Wednesday, May 31, 2006

Recessional Hymns--what's appropriate?

Brian takes issue with the use of a patriotic song on a weekend such as Memorial Day, specifically at the recessional. I used "America" for the recessional this weekend at my church. I was a bit ambivalent about programming it, but I did it anyway.

This brings up the question that I was thinking about the other day: what is appropriate for a "recessional hymn"? Since the documents never address such a thing, it's hard to find any guidance out there, at least from official sources.

We have lots of ink spilled over what is appropriate for the liturgy, but technically, the mass is over. It would seem then that there is at least a possibility that music outside the realm of "liturgical music" could be appropriate.

Brian seems to insist that music that follows the theme of the day or the season should be used. Ideally, I would say yes, but that seems to be little more than our best judgment, our opinion.

It seems that since we cannot use the criteria for "liturgical music", that the new criteria would probably have to be under the influence of what is appropriate music for a "sacred space." Though there is obviously much overlap I would think, I would say that the boundaries have been widened somewhat. Again, just my personal opinion since I don't know of any official documents concerning this issue.

Any thoughts from the peanut gallery? Are there any directives out there that I don't know about? Opinions? Is "America" appropriate for a recessional hymn on the weekend of Memorial Day?

14 Comments:

At Wednesday, May 31, 2006 9:42:00 PM, Blogger St. Cecilia Schola said...

American patriotism is just another word for American nationalism, which amounts to exaltation of the state in practice. I fail to see how this has any valid role in the liturgy of a faith that is universal.

There is truly a deep danger here in politicizing the faith, conflating it with national identity or a partisan political agenda, or even in celebrating war victory and the like. Really, it's just offensive in every way.

Recessional hymns were traditionally something like the Ave Regina. We attempted this for a while but it didn't stick. We probably moved too quickly on this front. Now we just find something that is more or less traditional--can be tricky!--and seems to fit.

 
At Thursday, June 01, 2006 8:07:00 AM, Blogger Todd said...

I agree with the seasonal or feast-thematic choice: the way I've done it for years. Though it wouldn't be my personal first choice, I have programmed America the Beautiful, but only ever as a closing hymn. I have to confess I didn't think of it this year: Ascension pretty much kept my focus and I didn't even think of Memorial Day when the music grid was getting done in March.

To my knowledge, the closest the documents come to treating the "closing hymn" is the post-communion hymn of thanksgiving. I had a friend who actually did those from time to time. When she did, she asked the organist to play an instrumental postlude instead of programming another hymn for the people to sing.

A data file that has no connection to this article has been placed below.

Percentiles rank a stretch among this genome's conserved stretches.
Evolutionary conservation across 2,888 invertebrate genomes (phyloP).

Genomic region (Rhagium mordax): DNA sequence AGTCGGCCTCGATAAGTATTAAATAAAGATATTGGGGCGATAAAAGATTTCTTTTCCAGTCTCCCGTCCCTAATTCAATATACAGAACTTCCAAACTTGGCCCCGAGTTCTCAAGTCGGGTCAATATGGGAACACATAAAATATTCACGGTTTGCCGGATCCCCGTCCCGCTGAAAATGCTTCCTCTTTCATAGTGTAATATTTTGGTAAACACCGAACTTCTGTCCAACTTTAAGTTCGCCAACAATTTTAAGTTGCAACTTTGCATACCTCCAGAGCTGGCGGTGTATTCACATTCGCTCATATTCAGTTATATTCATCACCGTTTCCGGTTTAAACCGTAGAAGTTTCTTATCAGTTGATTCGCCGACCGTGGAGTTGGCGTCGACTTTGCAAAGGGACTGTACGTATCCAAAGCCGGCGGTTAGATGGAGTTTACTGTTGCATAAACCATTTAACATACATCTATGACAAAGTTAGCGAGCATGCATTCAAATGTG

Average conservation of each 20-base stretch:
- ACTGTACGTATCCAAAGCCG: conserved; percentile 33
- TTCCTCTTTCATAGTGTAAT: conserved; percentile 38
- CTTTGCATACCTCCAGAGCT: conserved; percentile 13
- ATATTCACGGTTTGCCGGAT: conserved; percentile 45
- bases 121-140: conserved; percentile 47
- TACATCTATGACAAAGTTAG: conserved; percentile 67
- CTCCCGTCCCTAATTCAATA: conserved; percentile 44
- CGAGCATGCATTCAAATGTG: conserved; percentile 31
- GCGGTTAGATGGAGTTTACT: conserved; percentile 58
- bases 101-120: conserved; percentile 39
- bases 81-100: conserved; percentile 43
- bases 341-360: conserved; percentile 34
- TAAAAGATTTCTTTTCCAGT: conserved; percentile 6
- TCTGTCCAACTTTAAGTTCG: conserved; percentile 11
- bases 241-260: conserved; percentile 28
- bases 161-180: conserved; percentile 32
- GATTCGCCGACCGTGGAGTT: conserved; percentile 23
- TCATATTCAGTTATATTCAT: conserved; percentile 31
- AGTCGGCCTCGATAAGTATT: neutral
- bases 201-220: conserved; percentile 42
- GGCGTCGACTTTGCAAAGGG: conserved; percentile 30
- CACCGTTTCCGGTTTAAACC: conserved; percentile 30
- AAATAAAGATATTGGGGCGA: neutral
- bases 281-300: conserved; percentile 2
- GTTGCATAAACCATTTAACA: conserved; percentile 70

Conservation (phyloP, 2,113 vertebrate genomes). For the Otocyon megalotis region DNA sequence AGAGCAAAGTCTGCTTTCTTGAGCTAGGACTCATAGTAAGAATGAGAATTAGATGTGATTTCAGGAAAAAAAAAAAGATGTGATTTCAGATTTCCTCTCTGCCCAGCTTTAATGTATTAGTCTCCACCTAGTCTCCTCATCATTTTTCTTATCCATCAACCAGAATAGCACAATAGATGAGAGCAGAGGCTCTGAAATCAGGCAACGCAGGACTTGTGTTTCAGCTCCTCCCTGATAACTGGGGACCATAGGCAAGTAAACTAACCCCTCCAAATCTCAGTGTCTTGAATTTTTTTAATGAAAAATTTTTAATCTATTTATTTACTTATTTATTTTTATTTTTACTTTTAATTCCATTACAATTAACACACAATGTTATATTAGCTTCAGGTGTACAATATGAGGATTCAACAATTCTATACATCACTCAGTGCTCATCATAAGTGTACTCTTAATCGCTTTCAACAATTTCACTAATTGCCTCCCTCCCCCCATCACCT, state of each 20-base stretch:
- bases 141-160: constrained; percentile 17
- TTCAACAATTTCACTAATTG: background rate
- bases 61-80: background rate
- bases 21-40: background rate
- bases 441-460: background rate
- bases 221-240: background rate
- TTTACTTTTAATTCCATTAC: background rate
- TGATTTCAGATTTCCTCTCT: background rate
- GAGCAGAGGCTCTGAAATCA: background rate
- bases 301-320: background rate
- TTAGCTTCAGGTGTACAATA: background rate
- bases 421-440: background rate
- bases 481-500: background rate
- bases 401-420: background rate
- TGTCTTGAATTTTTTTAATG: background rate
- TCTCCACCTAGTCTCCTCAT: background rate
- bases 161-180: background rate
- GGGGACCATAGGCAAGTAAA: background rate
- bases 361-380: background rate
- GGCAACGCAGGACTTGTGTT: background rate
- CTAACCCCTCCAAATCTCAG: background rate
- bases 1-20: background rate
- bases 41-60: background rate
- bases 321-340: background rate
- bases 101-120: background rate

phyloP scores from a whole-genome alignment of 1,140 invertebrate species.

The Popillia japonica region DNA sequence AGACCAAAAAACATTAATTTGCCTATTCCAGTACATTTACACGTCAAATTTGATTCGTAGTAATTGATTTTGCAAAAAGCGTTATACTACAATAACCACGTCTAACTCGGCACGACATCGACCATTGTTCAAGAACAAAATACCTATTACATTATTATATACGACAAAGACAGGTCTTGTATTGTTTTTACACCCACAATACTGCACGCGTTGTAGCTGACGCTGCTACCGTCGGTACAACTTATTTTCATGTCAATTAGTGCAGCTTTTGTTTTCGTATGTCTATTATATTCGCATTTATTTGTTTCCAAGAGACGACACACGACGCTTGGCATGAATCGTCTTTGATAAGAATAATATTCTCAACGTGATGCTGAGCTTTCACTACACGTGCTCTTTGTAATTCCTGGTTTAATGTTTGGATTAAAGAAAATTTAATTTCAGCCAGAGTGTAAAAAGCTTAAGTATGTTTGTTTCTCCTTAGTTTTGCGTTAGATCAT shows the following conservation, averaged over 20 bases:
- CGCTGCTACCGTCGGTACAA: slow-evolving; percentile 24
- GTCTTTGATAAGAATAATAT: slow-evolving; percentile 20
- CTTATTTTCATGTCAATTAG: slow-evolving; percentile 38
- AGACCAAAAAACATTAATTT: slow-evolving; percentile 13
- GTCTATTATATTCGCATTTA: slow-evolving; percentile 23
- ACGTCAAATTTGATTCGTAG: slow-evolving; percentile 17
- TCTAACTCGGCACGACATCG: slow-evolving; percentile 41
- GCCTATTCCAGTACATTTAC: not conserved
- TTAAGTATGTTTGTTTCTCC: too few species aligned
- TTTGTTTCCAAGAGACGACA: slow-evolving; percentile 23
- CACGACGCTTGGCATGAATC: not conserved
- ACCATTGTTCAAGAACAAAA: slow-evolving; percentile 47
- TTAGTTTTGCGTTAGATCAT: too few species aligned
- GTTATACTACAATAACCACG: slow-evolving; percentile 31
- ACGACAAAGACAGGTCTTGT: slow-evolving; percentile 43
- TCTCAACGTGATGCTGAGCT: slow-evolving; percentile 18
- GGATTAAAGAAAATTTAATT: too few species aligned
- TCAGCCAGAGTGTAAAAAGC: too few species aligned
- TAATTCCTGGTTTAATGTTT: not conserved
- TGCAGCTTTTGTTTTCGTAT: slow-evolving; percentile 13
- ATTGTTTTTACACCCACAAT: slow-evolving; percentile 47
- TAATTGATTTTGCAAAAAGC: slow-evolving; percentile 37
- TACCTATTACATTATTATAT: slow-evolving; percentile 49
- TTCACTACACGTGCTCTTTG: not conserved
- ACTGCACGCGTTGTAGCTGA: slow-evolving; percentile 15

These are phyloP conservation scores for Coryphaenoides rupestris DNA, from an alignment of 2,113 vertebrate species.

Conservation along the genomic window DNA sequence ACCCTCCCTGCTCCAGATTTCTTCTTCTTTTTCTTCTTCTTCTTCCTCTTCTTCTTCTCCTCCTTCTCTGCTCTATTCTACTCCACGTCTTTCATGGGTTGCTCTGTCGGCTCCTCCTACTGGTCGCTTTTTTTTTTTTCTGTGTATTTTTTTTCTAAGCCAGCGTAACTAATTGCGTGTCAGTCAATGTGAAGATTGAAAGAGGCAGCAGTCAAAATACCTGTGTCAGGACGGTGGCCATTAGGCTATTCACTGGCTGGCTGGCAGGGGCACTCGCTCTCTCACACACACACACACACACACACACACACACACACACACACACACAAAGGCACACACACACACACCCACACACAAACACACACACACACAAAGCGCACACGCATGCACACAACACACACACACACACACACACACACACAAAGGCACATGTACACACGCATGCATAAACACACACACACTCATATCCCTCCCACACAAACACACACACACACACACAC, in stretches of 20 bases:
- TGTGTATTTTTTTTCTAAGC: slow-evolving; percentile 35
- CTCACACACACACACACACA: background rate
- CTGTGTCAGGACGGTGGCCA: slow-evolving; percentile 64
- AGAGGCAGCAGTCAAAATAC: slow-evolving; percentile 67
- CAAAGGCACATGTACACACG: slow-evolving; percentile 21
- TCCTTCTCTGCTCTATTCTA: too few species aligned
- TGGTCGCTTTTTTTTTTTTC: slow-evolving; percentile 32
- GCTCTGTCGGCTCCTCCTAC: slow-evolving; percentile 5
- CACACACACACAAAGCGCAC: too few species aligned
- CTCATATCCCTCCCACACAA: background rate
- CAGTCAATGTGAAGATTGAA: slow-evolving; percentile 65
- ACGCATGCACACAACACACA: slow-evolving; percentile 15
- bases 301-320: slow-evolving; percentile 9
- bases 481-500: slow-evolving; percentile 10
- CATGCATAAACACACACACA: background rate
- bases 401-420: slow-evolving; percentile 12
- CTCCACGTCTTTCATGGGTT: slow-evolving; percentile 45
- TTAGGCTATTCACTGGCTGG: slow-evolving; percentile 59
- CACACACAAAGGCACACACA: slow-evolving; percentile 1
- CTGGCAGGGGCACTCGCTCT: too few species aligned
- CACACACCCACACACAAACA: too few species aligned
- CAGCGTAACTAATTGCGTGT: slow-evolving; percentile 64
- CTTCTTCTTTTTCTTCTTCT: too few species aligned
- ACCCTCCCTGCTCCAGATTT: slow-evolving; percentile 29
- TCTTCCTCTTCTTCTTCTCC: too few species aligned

At Thursday, June 01, 2006 8:17:00 AM, Blogger Blueberry River said...

"American patriotism is just another word for American nationalism." I can't agree with this. Certainly there are those who would equate the two, but it's been said (I think even by Saints, the names of whom I wish I could remember off the top of my head) that love of country and love of faith do not necessarily conflict with one another. Look at Poland. And most of those who would consider themselves patriots (such as myself) would not fail to recognize the flaws in the country that we love (and would thus like to improve).

I do agree that equating Christian orthodoxy with any particular political mindset is inaccurate, and potentially even dangerous, though I'm not sure I would characterize it as offensive. But as far as the original question is concerned, I'm afraid that as a little person who is mildly interested in liturgy but not particularly knowledgeable in its past or present practice, have not a clue. Perhaps an appropriate question might ask what was done in the past. Do we know? Did they have recessional hymns back then? (And yes, I realize that my ignorance is showing. ;) )

 
At Thursday, June 01, 2006 12:32:00 PM, Anonymous moconnor said...

The bigger problem is that we've been trapped into this "4 hymns" model since Vat2. I've always wanted to do away with the communion and recessional hymns for different reasons. No one sings the Communion hymn since they don't (rightfully) take their music up to Communion, and I think a lot of folks believe they are singing a final hymn simply to allow the priest to exit and get into position for meeting and greeting. Often there is only 1 verse sung or, if more, but fewer people each measure as many leave in the middle of it. I would prefer to replace both with a "hymn of thanksgiving" after communion (before any announcements) and a rousing organ postlude as soon as the words "thanks be to God" are complete. It kind of adds and exclamation point IMO.